Growing Without Rain

News and Views about Taxes

Legitimate enterprise or illegal drug trafficker? Only the IRS knows for sure

with 4 comments

The Sacramento Bee reports that the IRS is looking into the tax returns of an Oakland medical center that, among other things, dispenses medical marijuana:

Harborside Health Center proclaims itself the world’s largest marijuana dispensary. For certain, it is California’s most ambitious – a holistic care center with a naturopathic physician, acupuncturist, chiropractor, yoga instructors and therapists in “universal life force energy.”

Its Oakland facility handles $22 million in annual medical marijuana transactions.

Now Harborside is attracting scrutiny from the Internal Revenue Service. Since last year, the IRS has been auditing 2008 and 2009 federal tax returns for the Oakland location, one of two outlets Harborside operates for 70,000 medical marijuana users. The other facility is in San Jose.

The outcome may eventually establish whether U.S. tax authorities treat medical marijuana as a legitimate enterprise or illicit drug trafficking.

The relevant law is 26 USC section 280E, which reads:

No deduction or credit shall be allowed for any amount paid or incurred during the taxable year in carrying on any trade or business if such trade or business (or the activities which comprise such trade or business) consists of trafficking in controlled substances (within the meaning of schedule I and II of the Controlled Substances Act) which is prohibited by Federal law or the law of any State in which such trade or business is conducted.

Harborside is relying on this 2007 case to be able to claim its largest deduction. I’m no lawyer, but after reading Kay Bell’s assessment of the decision I think Harborside could be on shaky ground. I guess we will see how this plays out; it just seems to me as though the IRS has better audit targets than the medical marijuana community in states where it’s legal.


Written by nctaxpro

February 19, 2011 at 12:03 pm

4 Responses

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  1. Wondering how this will turn out, and how it might relate to small-time growers. How is this handled IRS-wise? We had just harvested 8lbs for a local cancer co-op, house got burglarized. All items, including the med-mari were reported to police and homeowners’ insurance. Got some reimbursement from insurance. Now wondering how to report on tax return without DEA showing up at the door!!!

    Watching from the Sidelines

    March 31, 2011 at 11:09 pm

    • Interesting question!

      For a theft loss for which you were only partially reimbursed you’d file Form 4684 to claim any loss from the theft. On that form, however, you have to identify the specific property that you lost, and I doubt that the IRS would even recognize a theft of property that from their point of view is illegal for you to be holding in the first place. It would be consistent with the other positions that they have taken with respect to enterprises that are not considered legal at the Federal level – you are required to report income from those activities but you are not allowed to take otherwise legitimate business deductions for expenses related to the generation of that income.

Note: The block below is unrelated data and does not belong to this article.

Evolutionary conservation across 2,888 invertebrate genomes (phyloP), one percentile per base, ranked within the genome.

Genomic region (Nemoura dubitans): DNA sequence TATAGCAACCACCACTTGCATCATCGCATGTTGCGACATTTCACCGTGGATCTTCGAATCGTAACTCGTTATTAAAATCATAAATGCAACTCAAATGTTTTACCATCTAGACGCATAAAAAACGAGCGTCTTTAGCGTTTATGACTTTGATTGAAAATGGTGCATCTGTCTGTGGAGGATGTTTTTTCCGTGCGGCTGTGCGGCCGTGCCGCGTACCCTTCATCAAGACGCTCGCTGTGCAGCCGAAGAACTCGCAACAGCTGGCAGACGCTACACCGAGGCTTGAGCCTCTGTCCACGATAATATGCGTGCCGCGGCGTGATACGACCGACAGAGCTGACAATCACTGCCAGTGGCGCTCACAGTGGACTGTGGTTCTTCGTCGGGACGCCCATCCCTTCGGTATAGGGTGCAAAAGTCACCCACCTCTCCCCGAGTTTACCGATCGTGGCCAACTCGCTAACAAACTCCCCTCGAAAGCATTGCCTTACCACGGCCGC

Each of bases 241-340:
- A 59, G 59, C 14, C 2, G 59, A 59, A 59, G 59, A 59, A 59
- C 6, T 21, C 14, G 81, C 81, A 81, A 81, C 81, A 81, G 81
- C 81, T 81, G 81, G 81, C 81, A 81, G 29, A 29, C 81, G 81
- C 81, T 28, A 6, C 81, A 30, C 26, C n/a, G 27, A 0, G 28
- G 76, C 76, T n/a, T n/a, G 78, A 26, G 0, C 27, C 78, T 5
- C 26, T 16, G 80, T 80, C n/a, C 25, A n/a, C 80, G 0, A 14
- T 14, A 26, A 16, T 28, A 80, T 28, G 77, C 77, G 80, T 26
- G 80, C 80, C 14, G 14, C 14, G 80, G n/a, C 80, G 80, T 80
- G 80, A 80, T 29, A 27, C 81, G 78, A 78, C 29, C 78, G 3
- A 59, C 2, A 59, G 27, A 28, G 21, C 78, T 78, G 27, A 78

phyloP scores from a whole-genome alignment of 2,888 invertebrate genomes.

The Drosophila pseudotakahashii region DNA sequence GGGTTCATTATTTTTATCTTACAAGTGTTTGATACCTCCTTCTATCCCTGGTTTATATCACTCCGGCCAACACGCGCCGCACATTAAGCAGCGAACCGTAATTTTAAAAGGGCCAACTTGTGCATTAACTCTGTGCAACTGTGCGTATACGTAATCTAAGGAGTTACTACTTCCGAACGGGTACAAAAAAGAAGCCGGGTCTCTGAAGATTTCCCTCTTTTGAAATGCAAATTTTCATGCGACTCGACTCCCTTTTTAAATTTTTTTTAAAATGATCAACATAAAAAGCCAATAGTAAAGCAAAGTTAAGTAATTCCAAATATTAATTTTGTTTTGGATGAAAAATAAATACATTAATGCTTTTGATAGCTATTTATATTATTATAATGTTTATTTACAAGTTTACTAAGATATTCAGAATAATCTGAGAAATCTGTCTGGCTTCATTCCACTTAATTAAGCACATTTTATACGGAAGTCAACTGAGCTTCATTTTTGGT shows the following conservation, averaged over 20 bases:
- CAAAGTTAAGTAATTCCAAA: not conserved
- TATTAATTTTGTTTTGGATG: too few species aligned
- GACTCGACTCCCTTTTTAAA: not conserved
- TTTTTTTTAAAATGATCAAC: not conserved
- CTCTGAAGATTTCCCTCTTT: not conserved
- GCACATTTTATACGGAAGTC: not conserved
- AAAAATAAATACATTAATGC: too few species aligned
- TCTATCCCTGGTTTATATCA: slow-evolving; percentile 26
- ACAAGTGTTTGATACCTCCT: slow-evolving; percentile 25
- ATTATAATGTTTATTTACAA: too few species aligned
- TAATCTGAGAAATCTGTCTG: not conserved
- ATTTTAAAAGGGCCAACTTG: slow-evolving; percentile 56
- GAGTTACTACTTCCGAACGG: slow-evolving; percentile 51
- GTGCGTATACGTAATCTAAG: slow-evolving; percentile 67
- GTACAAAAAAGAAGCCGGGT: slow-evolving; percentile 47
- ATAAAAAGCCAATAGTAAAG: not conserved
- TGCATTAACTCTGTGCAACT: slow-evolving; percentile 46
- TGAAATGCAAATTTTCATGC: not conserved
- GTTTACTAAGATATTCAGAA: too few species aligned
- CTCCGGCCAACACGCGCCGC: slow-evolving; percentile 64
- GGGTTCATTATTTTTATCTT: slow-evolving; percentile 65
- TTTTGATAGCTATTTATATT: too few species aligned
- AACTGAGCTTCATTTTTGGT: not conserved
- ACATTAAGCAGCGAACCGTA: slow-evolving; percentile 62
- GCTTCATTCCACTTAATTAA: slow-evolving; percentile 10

April 1, 2011 at 6:29 pm

      • Thanks for that reply. You just confirmed what I already had determined from reading as much IRS literature as I could find related to this. Of course they want you to pay taxes on your illegal activities. I even found that you must pay taxes on the fair market value of items you steal! But any losses or expenses you incur in the course of the activities they deem illegal are not deductible. Big, big two-faced, one-way street there!

        Watching from the Sidelines

        April 1, 2011 at 6:37 pm

      • Circular 230 Disclaimer: To ensure compliance with requirements imposed by the IRS, any U.S. tax information contained in this communication is not intended or written to be used, and cannot be used, for the purpose of (i) avoiding penalties under the Internal Revenue Code, or (ii) promoting, marketing or recommending to another party any matters addressed herein. This post is based on my understanding of the tax law in effect at the time it was written as it applies to the facts that you provided. Any change or addition to those facts could materially and adversely affect my analysis and conclusions, and in that event, the analysis should not be relied upon.

        I posed this question on Eva Rosenberg’s Web site,, which triggered some discussion on the possible ways you can go about this. If you really want to make an issue of this, you could file your return without claiming the loss (so that you are protected from being put into a penalty-and-interest situation if/when the IRS decides to deny your claim), and then file an amended return to claim the loss. I’m not recommending either that you do or don’t – that is totally your decision to make.


        April 2, 2011 at 2:48 pm

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